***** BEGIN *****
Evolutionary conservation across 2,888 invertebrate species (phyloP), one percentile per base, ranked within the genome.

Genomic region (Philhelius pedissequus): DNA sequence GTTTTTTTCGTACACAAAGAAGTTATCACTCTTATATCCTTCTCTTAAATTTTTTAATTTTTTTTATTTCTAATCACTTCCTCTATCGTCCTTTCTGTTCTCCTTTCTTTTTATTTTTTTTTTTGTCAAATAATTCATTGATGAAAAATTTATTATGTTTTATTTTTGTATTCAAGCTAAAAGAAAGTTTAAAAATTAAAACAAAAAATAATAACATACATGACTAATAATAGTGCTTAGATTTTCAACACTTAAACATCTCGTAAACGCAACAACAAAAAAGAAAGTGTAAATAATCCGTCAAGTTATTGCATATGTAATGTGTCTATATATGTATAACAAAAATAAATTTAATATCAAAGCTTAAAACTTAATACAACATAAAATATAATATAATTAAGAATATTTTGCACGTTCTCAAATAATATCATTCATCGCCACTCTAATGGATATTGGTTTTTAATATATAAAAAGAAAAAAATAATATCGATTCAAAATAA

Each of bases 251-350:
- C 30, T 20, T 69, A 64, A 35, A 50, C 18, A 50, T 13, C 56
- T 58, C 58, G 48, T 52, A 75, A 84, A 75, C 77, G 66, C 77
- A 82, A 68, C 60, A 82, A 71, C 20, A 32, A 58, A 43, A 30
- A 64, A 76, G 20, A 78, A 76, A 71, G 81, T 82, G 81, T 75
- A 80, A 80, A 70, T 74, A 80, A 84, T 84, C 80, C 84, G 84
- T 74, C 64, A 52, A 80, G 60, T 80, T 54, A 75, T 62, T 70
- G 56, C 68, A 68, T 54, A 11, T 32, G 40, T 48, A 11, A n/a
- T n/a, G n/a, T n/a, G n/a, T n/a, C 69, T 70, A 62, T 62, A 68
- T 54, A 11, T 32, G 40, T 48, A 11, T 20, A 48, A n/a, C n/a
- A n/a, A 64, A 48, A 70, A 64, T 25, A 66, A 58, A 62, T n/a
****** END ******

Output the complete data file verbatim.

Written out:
Evolutionary conservation across 2,888 invertebrate species (phyloP), one percentile per base, ranked within the genome.

Genomic region (Philhelius pedissequus): DNA sequence GTTTTTTTCGTACACAAAGAAGTTATCACTCTTATATCCTTCTCTTAAATTTTTTAATTTTTTTTATTTCTAATCACTTCCTCTATCGTCCTTTCTGTTCTCCTTTCTTTTTATTTTTTTTTTTGTCAAATAATTCATTGATGAAAAATTTATTATGTTTTATTTTTGTATTCAAGCTAAAAGAAAGTTTAAAAATTAAAACAAAAAATAATAACATACATGACTAATAATAGTGCTTAGATTTTCAACACTTAAACATCTCGTAAACGCAACAACAAAAAAGAAAGTGTAAATAATCCGTCAAGTTATTGCATATGTAATGTGTCTATATATGTATAACAAAAATAAATTTAATATCAAAGCTTAAAACTTAATACAACATAAAATATAATATAATTAAGAATATTTTGCACGTTCTCAAATAATATCATTCATCGCCACTCTAATGGATATTGGTTTTTAATATATAAAAAGAAAAAAATAATATCGATTCAAAATAA

Each of bases 251-350:
- C 30, T 20, T 69, A 64, A 35, A 50, C 18, A 50, T 13, C 56
- T 58, C 58, G 48, T 52, A 75, A 84, A 75, C 77, G 66, C 77
- A 82, A 68, C 60, A 82, A 71, C 20, A 32, A 58, A 43, A 30
- A 64, A 76, G 20, A 78, A 76, A 71, G 81, T 82, G 81, T 75
- A 80, A 80, A 70, T 74, A 80, A 84, T 84, C 80, C 84, G 84
- T 74, C 64, A 52, A 80, G 60, T 80, T 54, A 75, T 62, T 70
- G 56, C 68, A 68, T 54, A 11, T 32, G 40, T 48, A 11, A n/a
- T n/a, G n/a, T n/a, G n/a, T n/a, C 69, T 70, A 62, T 62, A 68
- T 54, A 11, T 32, G 40, T 48, A 11, T 20, A 48, A n/a, C n/a
- A n/a, A 64, A 48, A 70, A 64, T 25, A 66, A 58, A 62, T n/a